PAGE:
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KING OF PERSIA.
have sometimes their field conventi- | ton presented a paper to the Royal cles, and that they dance in such Society, in which the probability of rings, we have ample testimony from these circles being occasioned by divers good authors ; some of them fungi, is stated and accounted for judges, who received it in confession with considerable ability, agreeably to from the criminals themselves, con- the known laws of vegetation, under demned by them, all agreeing, if to given circumstances : and as no theory be believed, that their dances were more plausible has yet appeared, always circular ; but that as they this commands the sanction of general served a different master, so they per- / assent. It must, however, be grantformed this exercise in a different ed, that the evidence on which this manner from other mortals; Porro theory rests, is not indubitable. Accirculares esse omnes choros qui sic agi- cident and observation may combine tantur, atque ab aversis saltatoribus tri- in future years to assign fairy circles pudiari affirmant, says Nicholaus Remi- to a different cause. But should such gius, i. 2. that they affirmed all their an event take place, or the present dances to be circular, their faces being opinion be confirmed by an accumuturned away from one another ; for lation of facts, in either case they will which he alleges the confessions of cease to excite amazement. Achen Weher, Joanna Gerardina, Dominicus Petronius, Hennel Armentaria, Anna Ruffa, Zebella the wife of John Deodat, Odilla Gaillarda, and many others; to which Sybilla More- It has been said, that the King of lia, it seems, added another circum- Persia has been recently converted to stance, that the circle was always led Christianity, by the arguments of the to the left hand, as Pliny observes the celebrated Missionary, Mr. Martin. ancient Gauls did, though they Such a conversion must have an imdanced single, totum corpus circum- portant effect in spreading the light agendo, quod in lævum fecisse, Galliæ of the gospel through regions of darkreligiusius credunt.”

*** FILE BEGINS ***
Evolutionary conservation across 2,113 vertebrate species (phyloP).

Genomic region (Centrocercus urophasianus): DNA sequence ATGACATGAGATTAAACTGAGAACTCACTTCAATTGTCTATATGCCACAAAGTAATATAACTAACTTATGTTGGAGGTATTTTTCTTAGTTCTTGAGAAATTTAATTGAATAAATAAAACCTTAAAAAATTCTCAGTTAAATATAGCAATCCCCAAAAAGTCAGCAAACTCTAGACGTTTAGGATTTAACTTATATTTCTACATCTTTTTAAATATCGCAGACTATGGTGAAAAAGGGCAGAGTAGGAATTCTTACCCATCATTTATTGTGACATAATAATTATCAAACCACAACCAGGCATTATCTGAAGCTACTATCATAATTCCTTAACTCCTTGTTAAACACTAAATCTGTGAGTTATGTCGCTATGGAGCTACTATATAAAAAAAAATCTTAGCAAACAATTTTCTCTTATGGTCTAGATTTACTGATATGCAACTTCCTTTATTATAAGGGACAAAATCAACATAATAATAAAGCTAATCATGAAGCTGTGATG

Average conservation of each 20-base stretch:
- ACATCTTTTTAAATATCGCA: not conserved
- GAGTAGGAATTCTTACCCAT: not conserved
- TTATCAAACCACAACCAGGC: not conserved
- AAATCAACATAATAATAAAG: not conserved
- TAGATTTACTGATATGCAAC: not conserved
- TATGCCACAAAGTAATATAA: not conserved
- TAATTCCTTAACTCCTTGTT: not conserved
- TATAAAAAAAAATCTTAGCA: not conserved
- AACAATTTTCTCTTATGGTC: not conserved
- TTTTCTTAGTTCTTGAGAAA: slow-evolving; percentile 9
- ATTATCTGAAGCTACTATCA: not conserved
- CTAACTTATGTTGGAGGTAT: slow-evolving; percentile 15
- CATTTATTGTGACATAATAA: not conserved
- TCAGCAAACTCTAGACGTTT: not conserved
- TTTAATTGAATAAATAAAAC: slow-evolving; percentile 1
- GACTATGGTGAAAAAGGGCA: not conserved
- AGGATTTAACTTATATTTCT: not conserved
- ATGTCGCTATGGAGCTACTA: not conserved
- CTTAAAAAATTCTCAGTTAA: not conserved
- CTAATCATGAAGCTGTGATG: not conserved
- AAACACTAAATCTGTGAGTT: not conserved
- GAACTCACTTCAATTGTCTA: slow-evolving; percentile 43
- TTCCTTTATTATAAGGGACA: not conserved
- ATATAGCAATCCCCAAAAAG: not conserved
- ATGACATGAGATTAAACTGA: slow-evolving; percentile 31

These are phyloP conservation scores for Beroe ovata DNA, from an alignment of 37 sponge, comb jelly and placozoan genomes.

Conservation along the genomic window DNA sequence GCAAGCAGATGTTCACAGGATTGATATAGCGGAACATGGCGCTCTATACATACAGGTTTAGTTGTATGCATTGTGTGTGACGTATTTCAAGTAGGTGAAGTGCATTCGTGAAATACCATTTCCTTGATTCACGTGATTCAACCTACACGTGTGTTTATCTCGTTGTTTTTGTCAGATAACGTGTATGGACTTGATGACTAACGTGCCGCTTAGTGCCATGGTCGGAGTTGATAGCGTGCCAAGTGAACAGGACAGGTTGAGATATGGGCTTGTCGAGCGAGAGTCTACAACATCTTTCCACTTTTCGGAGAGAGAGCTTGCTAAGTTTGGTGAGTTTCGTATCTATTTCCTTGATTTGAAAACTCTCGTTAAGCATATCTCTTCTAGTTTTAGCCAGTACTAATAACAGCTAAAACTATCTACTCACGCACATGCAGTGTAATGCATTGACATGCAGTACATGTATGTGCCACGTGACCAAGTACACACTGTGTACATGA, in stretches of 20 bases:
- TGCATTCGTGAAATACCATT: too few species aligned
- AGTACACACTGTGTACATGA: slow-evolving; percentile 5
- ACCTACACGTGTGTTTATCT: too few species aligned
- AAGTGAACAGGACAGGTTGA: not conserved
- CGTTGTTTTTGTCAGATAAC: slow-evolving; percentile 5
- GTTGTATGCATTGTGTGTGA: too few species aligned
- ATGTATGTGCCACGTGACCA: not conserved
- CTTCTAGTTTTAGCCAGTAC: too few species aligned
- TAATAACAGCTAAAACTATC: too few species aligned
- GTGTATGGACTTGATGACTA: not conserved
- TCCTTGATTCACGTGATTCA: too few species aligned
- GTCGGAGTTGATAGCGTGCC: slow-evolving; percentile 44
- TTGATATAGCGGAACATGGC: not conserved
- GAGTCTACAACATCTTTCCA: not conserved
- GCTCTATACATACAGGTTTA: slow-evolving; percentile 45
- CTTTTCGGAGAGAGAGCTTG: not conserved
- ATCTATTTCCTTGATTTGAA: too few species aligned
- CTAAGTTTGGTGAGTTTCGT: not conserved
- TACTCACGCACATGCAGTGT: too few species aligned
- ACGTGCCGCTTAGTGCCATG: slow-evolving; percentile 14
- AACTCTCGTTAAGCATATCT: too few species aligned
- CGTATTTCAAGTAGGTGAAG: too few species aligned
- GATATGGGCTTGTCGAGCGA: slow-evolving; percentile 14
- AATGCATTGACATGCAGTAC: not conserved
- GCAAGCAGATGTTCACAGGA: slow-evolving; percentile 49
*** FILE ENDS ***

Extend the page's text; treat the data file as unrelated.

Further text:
ness, ignorance, and idolatry. If this On this very singular phenomenon, report should prove correct, the promany of our distinguished philoso- vidential obscurity which seemed to phers have exercised their ingenuity, hang on the death of this amiable and employed their pens, Jessop, Christian, will be in a great measure following Walker, ascribes these cir- unravelled. cles to the operation of lightning; and their opinions are recorded in one of the early volumes of the Philosophical
PETRIFACTION. Transactions. The views of Dr. Priestley and Dr. Price nearly coincide with An elderly gentleman, who lately died the preceding, both attributing these in Fayette County, State of Kentucky, circles to electricity, to which conclu- previously to his death requested that sion they were led by observing the his daughter's remains should be discircular form which the electric fluid interred, and placed by the side of his took, in some experiments that were His daughter had been buried made on metallic substances. But about eleven years, in the County of these opinions have, since their days, Bourbon, Kentucky. After his debeen generally discarded. There can cease, the old gentleman's request was be no doubt that these remarkable complied with. To the great surprise circles are entitled to a more patient, and astonishment of those engaged in extensive, and minute examination, raising the daughter's remains, her than they have hitherto received; and body was found to be entire, and of it is only by such an investigation, its full size. On a minute examinathat their real cause can be fully ex- tion, it was found to be perfectly peplored. But so far as observation has trified-its specific gravity was, about hitherto extended, the result of inquiry the same as that of common limeconfirms the opinion advanced in the stone. The coffin was entirely decayintroductory remarks of this article, ed. Her countenance had undergone namely, that they are caused by a so small an alteration, that her hussmall species of mushroom. On this band, it is said, on beholding her, subject, in the year 1807, Dr. Wollas- fainted.-American Paper.